This week, we'll have another open mic to discuss the results of the Stack Overflow 2023 Developer Survey. Whether you're a beginner or expert, we encourage you to join and participate in the discussion.
Last week, we were joined by Jesse Pence and JLarky to discuss how Qwik's model of resumability relates to React Server Components and hydration. We also hit on Jetpack AI and Google's many hidden AI waitlists.
Stories of the Week
Stack Overflow Developer Survey 2023
90,000 developers responded to Stack Overflow's annual developer survey to answer questions about how they learn and level up, which tools they're using, and which ones they want. Questions covered a wide range of topics including technology, community, work, productivity, and the profile of the developers surveyed. Here's a summary of some key takeaways from the technology section:
- Databases: PostgreSQL usurped MySQL to become the most used database among professional developers. MySQL remains the favorite among learners with MongoDB equally popular in both groups, ranking second among those learning to code.
- Cloud platforms: AWS retains its position as the most used cloud platform overall, almost doubling the usage of Azure, its closest competitor, but with AWS, Google Cloud, and Firebase seeing nearly equal usage among those learning to code. Azure shows its organizational appeal with twice the usage among professional developers compared to learners. Last year's top choice for learners, Heroku, dropped to fifth place this year.
- Web frameworks and technologies: Node.js and React.js lead as the most common web technologies used by all respondents, with Node.js slightly favored by learners over React. jQuery and Express follow in popularity, with the former more used by professionals and the latter by learners. Next.js rose to the sixth position from eleventh last year, primarily driven by its popularity among learners.
- Other frameworks and libraries: After disaggregating .NET, .NET (5+) emerged as the top framework/library again this year. Learners tend to use NumPy and Pandas more and Python-compatible libraries are favored by learners. RabbitMQ gained popularity among professionals, while Opencv and OpenGL have risen into the top 10 list with 13% and 11% usage respectively.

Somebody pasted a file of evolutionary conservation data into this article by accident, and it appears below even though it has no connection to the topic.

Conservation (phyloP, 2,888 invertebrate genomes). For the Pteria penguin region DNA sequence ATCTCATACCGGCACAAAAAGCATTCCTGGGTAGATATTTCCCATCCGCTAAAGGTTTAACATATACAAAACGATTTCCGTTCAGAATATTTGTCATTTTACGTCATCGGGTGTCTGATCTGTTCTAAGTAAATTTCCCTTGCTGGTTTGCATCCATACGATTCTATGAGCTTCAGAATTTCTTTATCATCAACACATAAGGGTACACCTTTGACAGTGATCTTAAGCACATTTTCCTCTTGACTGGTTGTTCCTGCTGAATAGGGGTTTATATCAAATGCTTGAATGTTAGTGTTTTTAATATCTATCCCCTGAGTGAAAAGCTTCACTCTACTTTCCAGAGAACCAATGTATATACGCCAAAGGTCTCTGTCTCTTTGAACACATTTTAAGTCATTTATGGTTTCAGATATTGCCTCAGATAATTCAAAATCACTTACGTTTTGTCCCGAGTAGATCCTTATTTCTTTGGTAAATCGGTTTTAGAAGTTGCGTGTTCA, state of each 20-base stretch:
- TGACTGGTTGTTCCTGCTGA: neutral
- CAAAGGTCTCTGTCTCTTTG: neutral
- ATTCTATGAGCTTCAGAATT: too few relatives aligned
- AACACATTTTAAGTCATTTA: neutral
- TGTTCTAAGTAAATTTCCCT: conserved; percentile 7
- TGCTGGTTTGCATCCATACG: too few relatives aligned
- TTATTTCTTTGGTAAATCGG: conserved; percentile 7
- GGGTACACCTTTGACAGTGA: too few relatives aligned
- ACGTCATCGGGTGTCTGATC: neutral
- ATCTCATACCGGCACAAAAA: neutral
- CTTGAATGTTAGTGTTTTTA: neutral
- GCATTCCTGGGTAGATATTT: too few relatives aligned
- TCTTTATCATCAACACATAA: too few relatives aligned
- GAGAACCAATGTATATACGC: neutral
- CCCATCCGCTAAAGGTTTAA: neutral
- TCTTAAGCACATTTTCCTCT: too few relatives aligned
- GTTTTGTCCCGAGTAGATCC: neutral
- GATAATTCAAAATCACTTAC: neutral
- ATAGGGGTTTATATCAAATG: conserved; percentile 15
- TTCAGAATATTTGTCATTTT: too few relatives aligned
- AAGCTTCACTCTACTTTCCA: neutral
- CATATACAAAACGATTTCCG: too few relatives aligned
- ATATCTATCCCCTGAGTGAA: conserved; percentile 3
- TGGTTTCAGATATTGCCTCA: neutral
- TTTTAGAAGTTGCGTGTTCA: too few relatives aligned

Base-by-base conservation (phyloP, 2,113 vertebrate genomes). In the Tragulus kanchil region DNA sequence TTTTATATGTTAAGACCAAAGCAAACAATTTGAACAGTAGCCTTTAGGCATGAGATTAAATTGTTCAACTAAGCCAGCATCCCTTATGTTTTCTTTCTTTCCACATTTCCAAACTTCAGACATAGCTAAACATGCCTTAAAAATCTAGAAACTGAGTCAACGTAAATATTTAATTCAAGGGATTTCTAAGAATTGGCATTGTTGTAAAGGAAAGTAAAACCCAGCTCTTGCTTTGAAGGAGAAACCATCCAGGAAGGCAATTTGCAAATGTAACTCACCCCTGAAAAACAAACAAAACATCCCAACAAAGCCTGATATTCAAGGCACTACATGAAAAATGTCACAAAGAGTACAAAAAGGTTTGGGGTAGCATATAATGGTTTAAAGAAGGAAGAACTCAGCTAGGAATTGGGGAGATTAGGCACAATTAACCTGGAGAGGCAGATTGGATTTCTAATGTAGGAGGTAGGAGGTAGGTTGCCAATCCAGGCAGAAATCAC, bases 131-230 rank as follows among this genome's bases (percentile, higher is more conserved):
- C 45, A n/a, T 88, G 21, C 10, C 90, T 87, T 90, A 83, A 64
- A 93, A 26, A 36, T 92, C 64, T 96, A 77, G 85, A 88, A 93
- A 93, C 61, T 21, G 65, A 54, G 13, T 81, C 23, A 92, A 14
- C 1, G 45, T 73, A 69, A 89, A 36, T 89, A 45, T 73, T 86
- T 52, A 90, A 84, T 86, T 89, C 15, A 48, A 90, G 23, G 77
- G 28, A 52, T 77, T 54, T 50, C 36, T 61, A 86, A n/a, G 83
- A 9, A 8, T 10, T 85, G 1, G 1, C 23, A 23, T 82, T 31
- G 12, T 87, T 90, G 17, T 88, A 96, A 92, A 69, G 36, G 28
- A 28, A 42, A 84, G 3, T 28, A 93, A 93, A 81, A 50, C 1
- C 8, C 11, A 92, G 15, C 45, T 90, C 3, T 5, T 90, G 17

- Other tools: Docker ascended to the most used tool among all respondents but learners are more likely to use npm or Pip in conjunction with popular languages.
- Integrated development environment: Visual Studio Code remains the preferred IDE across all developers, increasing its use among all developers this year from 75% to 81%.
- Operating system: Windows is the most popular operating system for developers, across both personal and professional use.
- AI Search Tools: In a new category this year, ChatGPT emerged as the preferred AI search tool, used by 83% of respondents, far surpassing the second choice, Bing AI at 20%, indicating potential for growth in emerging AI search technologies as competitors strive to expand their user base.
- AI Developer Tools: Starting this year, usage of AI developer tools was surveyed with GitHub Copilot found as the dominant choice, used by 55% of respondents, significantly surpassing the second top pick, Tabnine, at 13% (though Tabnine sees slightly more usage among learners, possibly due to the costs associated with Copilot).
- AI tools in the development process: 70% of all respondents are using or are planning to use AI tools in their development process this year. Those learning to code are more likely than professional developers to be using or use AI tools (82% vs. 70%).
Fresh 1.0, a modern, Deno-first, edge-native full stack web framework introduced nearly a year ago, has seen significant growth and popularity, becoming one of the top starred frontend projects on GitHub. However, the project faced maintenance challenges with over 60 open and unreviewed pull requests in the Fresh repository.
The recent Fresh 1.2 release introduced several highlight features including:
- Passing signals,
Uint8Arrays, and circular data in island props, which allows for a broader range of data types to be serialized and shared between islands.
- Passing JSX to islands and nesting islands within each other, thus enabling more dynamic integration of components in applications.
- Support for
npm:specifiers in importing packages during server rendering and for islands, though this feature isn't yet supported by Deno Deploy.
- Support for custom
- Status and header override for
- Allowance for subdirectories in the
- Async plugin rendering
- Simplified testing of Fresh projects through the export of a new
- Sterling Davis - Unify and modernize your web architecture with Netlify Connect
- TkDodo - Thinking in React Query
- Vishwas Gopinath - A Visual Guide to the new App Router in Next.js 13
- Netlify TechBlog - Migrating Netflix to GraphQL Safely
- Maggie Appleton - Language Model Sketchbook, or Why I Hate Chatbots
- Ryan Carniato - Revolutionary Signals
- Jeremy Wagner - How large DOM sizes affect interactivity, and what you can do about it
- Mojtaba Seyedi - Qwik City
Podcasts of the Week
- PodRocket - The Epic Stack with Kent C. Dodds
- PodRocket - Svelte compiler, linters, and React Server Components
- PodRocket - Should you use React in 2023? with Tru Narla
- Whiskey Web and Whatnot - Next.js, Vercel, and Subscription Models
- SyntaxFM - AsyncLocalStorage + AsyncContext API
One More Thing
At Remix Conf we had the chance to sit down with Nick Taylor, Staff Software Engineer on the Frameworks Team at Netlify, to discuss maintaining open source frameworks, the value of streaming about technical topics, and what is and isn't "developer relations."
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